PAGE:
Posted: August 28, 2018, 3:08 AM Post
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I highly recommend renting bikes to see the monuments. It's incredibly fast and after you've walked the entire mall/monument loop you will be fairly sweaty and have easily logged your "steps" for the day. My favorite monument is probably Jefferson. I love the location mostly as it is across the basin by itself and normally gets a great breeze. I also recommend Arlington Cemetary/changing of the guard. Pretty classic visit there. Spring to take the transportation. The cemetary is on a hill and pretty large. The best tip I can give you is the same as FVBrewerFan. Go see the monuments at night. No crowds, they are all lit up and gives you a very peaceful feeling. Make sure you don't go too late as some of the lights go off. When we went to the White House we got there like 10 minutes before they shut them down.

Museums are everywhere. I really enjoyed the American History Museum. Great exhibits and you can go see the original Stars and Stripes on display. Holocaust museum is great, but I had already been to Dachau and so it felt redundant and less powerful than the real thing. The Portrait Gallery is great too, much better than I would have imagined. If you like art, the National Gallery of Art is worth a visit. It is hard to miss on any of the museums and choose based on your own affinity for the subject matter. The Natural History Museum tends to attract more kids as it often has stuff like dinosaurs and what not. As NeedMoreFans points out, it can get busy. We are past the heavy season for tourism in DC, but it can still get crowded. The Udvar-Hazy Air and Space at Dulles is great, but it's a bit of a drive. If you're on a timeline, then skip it. If you have the time, check it out. Plus they have a 5 story high IMAX theater if that catches your fancy. Seeing an SR71 Blackbird, Space Shuttle and Enola Gay are worth the drive alone. They also have so much more than that.

One spot my family and I really like are the botanical gardens by the Capital. Often gets overlooked, but they have some really nice displays.

I have not been to either, but both always get recommendations: Spy Museum and Newseum. These are not part of the Smithsonian chain and have entrance fees. I know quite a few people that have done both and loved them. I also have not been to the National Archives to see the Declaration of Independance, Constitution, etc. The National Zoo is also popular if that is your thing. The big draw are the pandas.

Once you are in DC, work the Metro if you can or walk. Driving and parking can be a pain and expensive. It is significantly better on the weekends, but can turn at a moment's notice. Sundays you can park for free on the streets.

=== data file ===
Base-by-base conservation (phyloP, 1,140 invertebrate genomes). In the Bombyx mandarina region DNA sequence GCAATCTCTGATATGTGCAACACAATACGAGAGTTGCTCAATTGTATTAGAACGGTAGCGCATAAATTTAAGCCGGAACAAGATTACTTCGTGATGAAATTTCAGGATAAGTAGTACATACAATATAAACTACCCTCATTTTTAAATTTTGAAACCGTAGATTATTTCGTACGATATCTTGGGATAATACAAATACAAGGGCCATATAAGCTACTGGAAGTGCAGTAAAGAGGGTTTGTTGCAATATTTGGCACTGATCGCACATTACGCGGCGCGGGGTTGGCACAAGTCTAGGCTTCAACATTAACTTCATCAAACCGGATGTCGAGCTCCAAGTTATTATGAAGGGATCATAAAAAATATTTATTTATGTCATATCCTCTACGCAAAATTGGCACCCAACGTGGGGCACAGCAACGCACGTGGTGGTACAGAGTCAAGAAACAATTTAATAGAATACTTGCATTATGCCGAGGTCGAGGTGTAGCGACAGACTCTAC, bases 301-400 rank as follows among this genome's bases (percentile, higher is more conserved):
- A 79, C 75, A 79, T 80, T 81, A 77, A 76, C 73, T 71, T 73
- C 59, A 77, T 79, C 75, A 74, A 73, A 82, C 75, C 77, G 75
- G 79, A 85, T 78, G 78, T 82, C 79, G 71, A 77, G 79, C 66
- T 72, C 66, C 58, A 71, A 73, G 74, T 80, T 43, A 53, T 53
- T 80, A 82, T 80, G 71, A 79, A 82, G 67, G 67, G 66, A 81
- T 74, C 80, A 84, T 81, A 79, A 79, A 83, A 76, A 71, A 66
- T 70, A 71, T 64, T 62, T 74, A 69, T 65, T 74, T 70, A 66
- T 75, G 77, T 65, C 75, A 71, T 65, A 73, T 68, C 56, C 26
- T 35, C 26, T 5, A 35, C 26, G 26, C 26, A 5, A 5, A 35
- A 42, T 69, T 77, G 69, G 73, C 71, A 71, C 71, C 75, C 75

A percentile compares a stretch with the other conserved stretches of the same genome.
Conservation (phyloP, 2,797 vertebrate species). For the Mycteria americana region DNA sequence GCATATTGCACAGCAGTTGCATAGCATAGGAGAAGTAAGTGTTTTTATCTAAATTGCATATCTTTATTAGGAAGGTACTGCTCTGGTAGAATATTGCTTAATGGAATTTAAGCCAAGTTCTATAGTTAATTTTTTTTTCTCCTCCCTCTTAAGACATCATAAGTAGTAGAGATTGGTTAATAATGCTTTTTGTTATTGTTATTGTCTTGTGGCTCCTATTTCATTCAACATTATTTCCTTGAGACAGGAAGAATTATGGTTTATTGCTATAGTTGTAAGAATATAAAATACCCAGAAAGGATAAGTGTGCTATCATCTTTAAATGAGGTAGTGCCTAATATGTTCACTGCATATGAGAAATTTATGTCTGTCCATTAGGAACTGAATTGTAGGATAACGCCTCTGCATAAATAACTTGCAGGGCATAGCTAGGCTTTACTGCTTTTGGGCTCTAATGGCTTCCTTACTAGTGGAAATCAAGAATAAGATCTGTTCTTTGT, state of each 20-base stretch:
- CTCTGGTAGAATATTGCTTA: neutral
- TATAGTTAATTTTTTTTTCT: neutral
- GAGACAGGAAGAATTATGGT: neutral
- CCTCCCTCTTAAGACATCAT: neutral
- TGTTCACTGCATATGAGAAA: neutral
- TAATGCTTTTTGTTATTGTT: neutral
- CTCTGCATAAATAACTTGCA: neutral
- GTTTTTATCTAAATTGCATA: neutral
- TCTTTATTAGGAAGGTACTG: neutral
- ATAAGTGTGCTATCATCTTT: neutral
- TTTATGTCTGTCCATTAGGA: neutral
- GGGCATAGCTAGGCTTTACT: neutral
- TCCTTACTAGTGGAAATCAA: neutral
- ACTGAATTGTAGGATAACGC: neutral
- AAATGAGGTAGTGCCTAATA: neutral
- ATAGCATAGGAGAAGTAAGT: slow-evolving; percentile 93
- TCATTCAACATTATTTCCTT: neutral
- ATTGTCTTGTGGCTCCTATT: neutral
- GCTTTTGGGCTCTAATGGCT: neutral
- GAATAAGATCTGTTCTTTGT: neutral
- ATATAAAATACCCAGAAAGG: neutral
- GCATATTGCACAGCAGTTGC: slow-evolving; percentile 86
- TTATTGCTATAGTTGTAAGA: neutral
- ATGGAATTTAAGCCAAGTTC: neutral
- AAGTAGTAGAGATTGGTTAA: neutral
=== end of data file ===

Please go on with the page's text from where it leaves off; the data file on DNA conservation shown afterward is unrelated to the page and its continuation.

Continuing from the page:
Restaurants are a tricky thing to suggest. My wife and I really enjoy Founding Farmers which is a farm to table restaurant that does amazing breakfast. DC is a food town and I usually just wing it. Restaurants are everywhere. I'd probably just use some travel site to search in the immediate area you are in and do somethine new. I have never had a bad dining experience in DC.


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#9

Posted: August 29, 2018, 8:09 AM Post
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Traditional DC food spots include Ben's Chili Bowl on U Street (there's also one in Nats Park), Old Ebbitt Grill near the White House, and Martin's Tavern in Georgetown (where JFK proposed to Jackie).

The DC food scene has really grown and you can get some very fine dining from places such as Komi, Rose's Luxury, and Pineapple & Pearls.

Some off the beaten path tourist sites include Lincoln's Cottage at the Old Soldier's home, the National Arboretum, and the Titanic Memorial. I second the Udvar-Hazy center out by Dulles. Bit of a drive but so much bigger than the Air and Space museum on the mall.

Chinatown is pretty much two or three blocks and most of the native Chinese residents have moved away. Now all you see are Citibank signs with Chinese letters underneath. You can skip it unless you happen to be at the National Portrait Gallery which is right on the edge of Chinatown.

Close-ish to Nats Park is the new Wharf Marina which they are trying to turn into a new spot for restaurants/concerts. It is very nice to walk around but kind of feels sterile since all of the buildings are so new.

Old Town Alexandria is a very nice place to walk around as well and has some good food. Lots of cobble stone streets.

Just FYI the Metro has been having issues with delays recently. Please be patient as our system is going through a lot of repairs and maintenance this summer. I would budget in extra time in case there is a wait between trains. You can download apps or go on the Metro website to get somewhat accurate info on when the next train is scheduled to arrive.


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#10

Posted: August 29, 2018, 5:57 PM Post
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Thanks everyone! Do you know approximately when the lights get turned off/down on the monuments?


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#11

Posted: September 03, 2018, 5:25 PM Post
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Udvar-Hazy Center was awesome. Tip - take the local freeway lanes and not the express to the airport. Google Maps directions are not clear. Kind of rushed it because we slept in late (some of the guys thought appropriate to stay out until >2am) and had to get down to Charlottesville for the game. Rushed the Air & Space Museum on the mall... well, my friends rushed it. They were tired and wanted to eat/drink.